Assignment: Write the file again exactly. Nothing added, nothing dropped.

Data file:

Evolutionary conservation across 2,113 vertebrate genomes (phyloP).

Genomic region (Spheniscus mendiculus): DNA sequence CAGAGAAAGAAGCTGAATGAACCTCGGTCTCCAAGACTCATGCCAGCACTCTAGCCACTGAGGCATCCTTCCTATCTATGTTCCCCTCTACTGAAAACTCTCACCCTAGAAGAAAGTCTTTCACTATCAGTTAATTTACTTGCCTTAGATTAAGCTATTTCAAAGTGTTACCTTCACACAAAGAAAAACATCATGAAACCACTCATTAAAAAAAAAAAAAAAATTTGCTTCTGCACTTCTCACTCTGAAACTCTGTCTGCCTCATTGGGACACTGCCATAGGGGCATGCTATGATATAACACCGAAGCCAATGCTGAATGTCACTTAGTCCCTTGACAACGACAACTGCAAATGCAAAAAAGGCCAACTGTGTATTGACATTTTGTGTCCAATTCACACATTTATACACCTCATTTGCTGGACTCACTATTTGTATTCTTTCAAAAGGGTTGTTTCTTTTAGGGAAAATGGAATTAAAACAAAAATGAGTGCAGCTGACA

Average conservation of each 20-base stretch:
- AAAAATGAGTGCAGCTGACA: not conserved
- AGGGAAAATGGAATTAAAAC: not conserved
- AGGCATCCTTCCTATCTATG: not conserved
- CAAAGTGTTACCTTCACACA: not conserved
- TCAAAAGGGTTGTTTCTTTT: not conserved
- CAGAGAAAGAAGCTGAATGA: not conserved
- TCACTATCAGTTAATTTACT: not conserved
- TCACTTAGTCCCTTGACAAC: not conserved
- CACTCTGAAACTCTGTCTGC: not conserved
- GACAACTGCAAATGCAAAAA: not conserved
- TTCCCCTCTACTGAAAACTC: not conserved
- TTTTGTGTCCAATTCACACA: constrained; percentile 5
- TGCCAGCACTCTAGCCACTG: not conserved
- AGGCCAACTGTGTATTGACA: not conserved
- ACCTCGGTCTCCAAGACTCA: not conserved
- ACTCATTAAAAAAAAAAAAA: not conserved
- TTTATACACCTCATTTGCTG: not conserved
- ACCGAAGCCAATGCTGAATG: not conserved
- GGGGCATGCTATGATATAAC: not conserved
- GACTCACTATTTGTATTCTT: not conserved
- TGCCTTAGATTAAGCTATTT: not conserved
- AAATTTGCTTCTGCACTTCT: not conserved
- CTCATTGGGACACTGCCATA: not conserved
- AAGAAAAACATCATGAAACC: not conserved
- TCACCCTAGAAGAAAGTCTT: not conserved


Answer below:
Evolutionary conservation across 2,113 vertebrate genomes (phyloP).

Genomic region (Spheniscus mendiculus): DNA sequence CAGAGAAAGAAGCTGAATGAACCTCGGTCTCCAAGACTCATGCCAGCACTCTAGCCACTGAGGCATCCTTCCTATCTATGTTCCCCTCTACTGAAAACTCTCACCCTAGAAGAAAGTCTTTCACTATCAGTTAATTTACTTGCCTTAGATTAAGCTATTTCAAAGTGTTACCTTCACACAAAGAAAAACATCATGAAACCACTCATTAAAAAAAAAAAAAAAATTTGCTTCTGCACTTCTCACTCTGAAACTCTGTCTGCCTCATTGGGACACTGCCATAGGGGCATGCTATGATATAACACCGAAGCCAATGCTGAATGTCACTTAGTCCCTTGACAACGACAACTGCAAATGCAAAAAAGGCCAACTGTGTATTGACATTTTGTGTCCAATTCACACATTTATACACCTCATTTGCTGGACTCACTATTTGTATTCTTTCAAAAGGGTTGTTTCTTTTAGGGAAAATGGAATTAAAACAAAAATGAGTGCAGCTGACA

Average conservation of each 20-base stretch:
- AAAAATGAGTGCAGCTGACA: not conserved
- AGGGAAAATGGAATTAAAAC: not conserved
- AGGCATCCTTCCTATCTATG: not conserved
- CAAAGTGTTACCTTCACACA: not conserved
- TCAAAAGGGTTGTTTCTTTT: not conserved
- CAGAGAAAGAAGCTGAATGA: not conserved
- TCACTATCAGTTAATTTACT: not conserved
- TCACTTAGTCCCTTGACAAC: not conserved
- CACTCTGAAACTCTGTCTGC: not conserved
- GACAACTGCAAATGCAAAAA: not conserved
- TTCCCCTCTACTGAAAACTC: not conserved
- TTTTGTGTCCAATTCACACA: constrained; percentile 5
- TGCCAGCACTCTAGCCACTG: not conserved
- AGGCCAACTGTGTATTGACA: not conserved
- ACCTCGGTCTCCAAGACTCA: not conserved
- ACTCATTAAAAAAAAAAAAA: not conserved
- TTTATACACCTCATTTGCTG: not conserved
- ACCGAAGCCAATGCTGAATG: not conserved
- GGGGCATGCTATGATATAAC: not conserved
- GACTCACTATTTGTATTCTT: not conserved
- TGCCTTAGATTAAGCTATTT: not conserved
- AAATTTGCTTCTGCACTTCT: not conserved
- CTCATTGGGACACTGCCATA: not conserved
- AAGAAAAACATCATGAAACC: not conserved
- TCACCCTAGAAGAAAGTCTT: not conserved